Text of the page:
A few years back, I wrote an article for Washingtonian magazine about wildlife to be found in urban areas, even a large metropolis like Washington, DC. In it, I made a casual reference to the “smart crow” scavenging for food in a McDonald’s parking lot. I couldn’t believe it when the editor omitted the word “smart” in the published article – maybe he thought readers would get confused, thinking I meant smart like Albert Einstein! I guess I shouldn’t have assumed that everyone had heard of the intelligence of the corvid family, which includes crows, ravens, rooks, jays, jackdaws, and magpies.
Always watching and learning, crows are very resourceful. They can mimic calls of other birds, make tools, play tricks on each other, recognize and communicate danger to flock mates, and talk to each other in a dialect all their own. Their personality and ingenuity make them a fascinating group to watch. In all animal groups, brain size increases with body weight. The corvid’s brain is larger than other birds relative to its size – more in line with primates – when graphed against its body mass. This undoubtedly figures into what many researchers consider the bird’s intelligence in getting along in the world.
Generally too cautious to come to feeders, crows will often congregate in large numbers to glean farm fields, but they have also developed some pretty unique ways to get food. My husband and I took a picnic lunch up to the Blue Ridge Parkway one day and while we were eating, we watched two crows dropping walnuts onto the hard road surface to crack them open. Then they would fly down to inspect the shells and clean out the nut meats. I’ve heard that crows will also place hard-to-crack nuts on roads in front of passing vehicles and then retrieve the crushed pieces. Maybe someone else has witnessed this, but I haven’t.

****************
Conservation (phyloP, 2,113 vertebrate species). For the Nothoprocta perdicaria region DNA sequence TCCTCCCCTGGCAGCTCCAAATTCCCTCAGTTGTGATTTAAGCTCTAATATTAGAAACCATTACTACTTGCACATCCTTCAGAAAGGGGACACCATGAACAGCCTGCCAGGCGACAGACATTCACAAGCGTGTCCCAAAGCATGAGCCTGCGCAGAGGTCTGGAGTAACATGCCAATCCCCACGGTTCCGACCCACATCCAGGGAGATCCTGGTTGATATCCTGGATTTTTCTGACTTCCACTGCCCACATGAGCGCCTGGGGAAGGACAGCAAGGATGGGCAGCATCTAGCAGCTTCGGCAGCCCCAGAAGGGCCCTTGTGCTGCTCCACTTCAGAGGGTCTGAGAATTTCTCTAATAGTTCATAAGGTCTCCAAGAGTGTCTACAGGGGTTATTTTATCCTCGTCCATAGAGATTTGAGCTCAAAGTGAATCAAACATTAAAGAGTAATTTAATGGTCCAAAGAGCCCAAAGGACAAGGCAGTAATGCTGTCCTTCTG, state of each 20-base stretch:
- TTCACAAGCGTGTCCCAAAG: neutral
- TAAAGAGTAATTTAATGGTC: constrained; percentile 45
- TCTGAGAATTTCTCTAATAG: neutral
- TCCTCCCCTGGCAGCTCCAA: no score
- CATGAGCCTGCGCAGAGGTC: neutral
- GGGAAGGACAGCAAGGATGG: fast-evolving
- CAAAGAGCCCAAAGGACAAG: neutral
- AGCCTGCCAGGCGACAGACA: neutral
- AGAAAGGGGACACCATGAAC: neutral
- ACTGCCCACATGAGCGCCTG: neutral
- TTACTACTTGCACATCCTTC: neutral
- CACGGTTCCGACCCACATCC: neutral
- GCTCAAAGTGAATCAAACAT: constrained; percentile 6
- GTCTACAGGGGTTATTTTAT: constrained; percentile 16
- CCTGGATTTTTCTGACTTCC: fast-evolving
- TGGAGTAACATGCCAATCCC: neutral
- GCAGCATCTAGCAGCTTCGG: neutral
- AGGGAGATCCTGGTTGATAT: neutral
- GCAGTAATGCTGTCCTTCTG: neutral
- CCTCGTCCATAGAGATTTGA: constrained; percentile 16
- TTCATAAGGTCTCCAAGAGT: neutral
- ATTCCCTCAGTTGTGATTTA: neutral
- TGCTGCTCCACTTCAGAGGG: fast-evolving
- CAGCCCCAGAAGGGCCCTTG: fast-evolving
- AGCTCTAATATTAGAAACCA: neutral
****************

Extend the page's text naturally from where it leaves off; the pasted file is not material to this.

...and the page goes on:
Some crows are known to be tool users in their natural environment. The New Caledonian Crow has been intensively studied recently because of its unique ability to manufacture and use its own tools in the day-to-day search for food. These tools include breaking off twigs and using torn leaves with barbed edges as hook-tools to dislodge insects from holes and crevices.
Scientists from New Zealand’s University of Auckland wanted to find out if New Caledonian Crows could spontaneously make tools from materials not previously encountered in order to get food. Placed in a situation where the bird can reach but not obtain a morsel of food using a straight piece of wire, it will bend one end of the wire into a hook. It then uses the hooked end to reach and obtain the food. The researchers believe that there is cultural evolution going on with the New Caledonian crows; that is, they invent new tools, modify existing tools, and pass these innovations to other individuals in their group.
As a young girl, I watched and listened to the crows communicating with each other. I decided the “crow call” was the perfect way to secretly communicate with one of my tomboy friends. While playing in the abandoned orchard behind our neighborhood, the “caw-caw” let us “talk” in a language no one else could decipher. I felt very clever using our secret crow calls. We were, after all, being sly and trickster-ish, mimicking what we understood to be a very intelligent bird.
If only we’d known back then what would come to light about crow intelligence years later, we’d have reveled in our secret crow calls even more. There’s a lot more going on in the corvid brain than we ever could have imagined.
“The important thing is to not stop questioning. Curiosity has its own reason for existing.” ~ Albert Einstein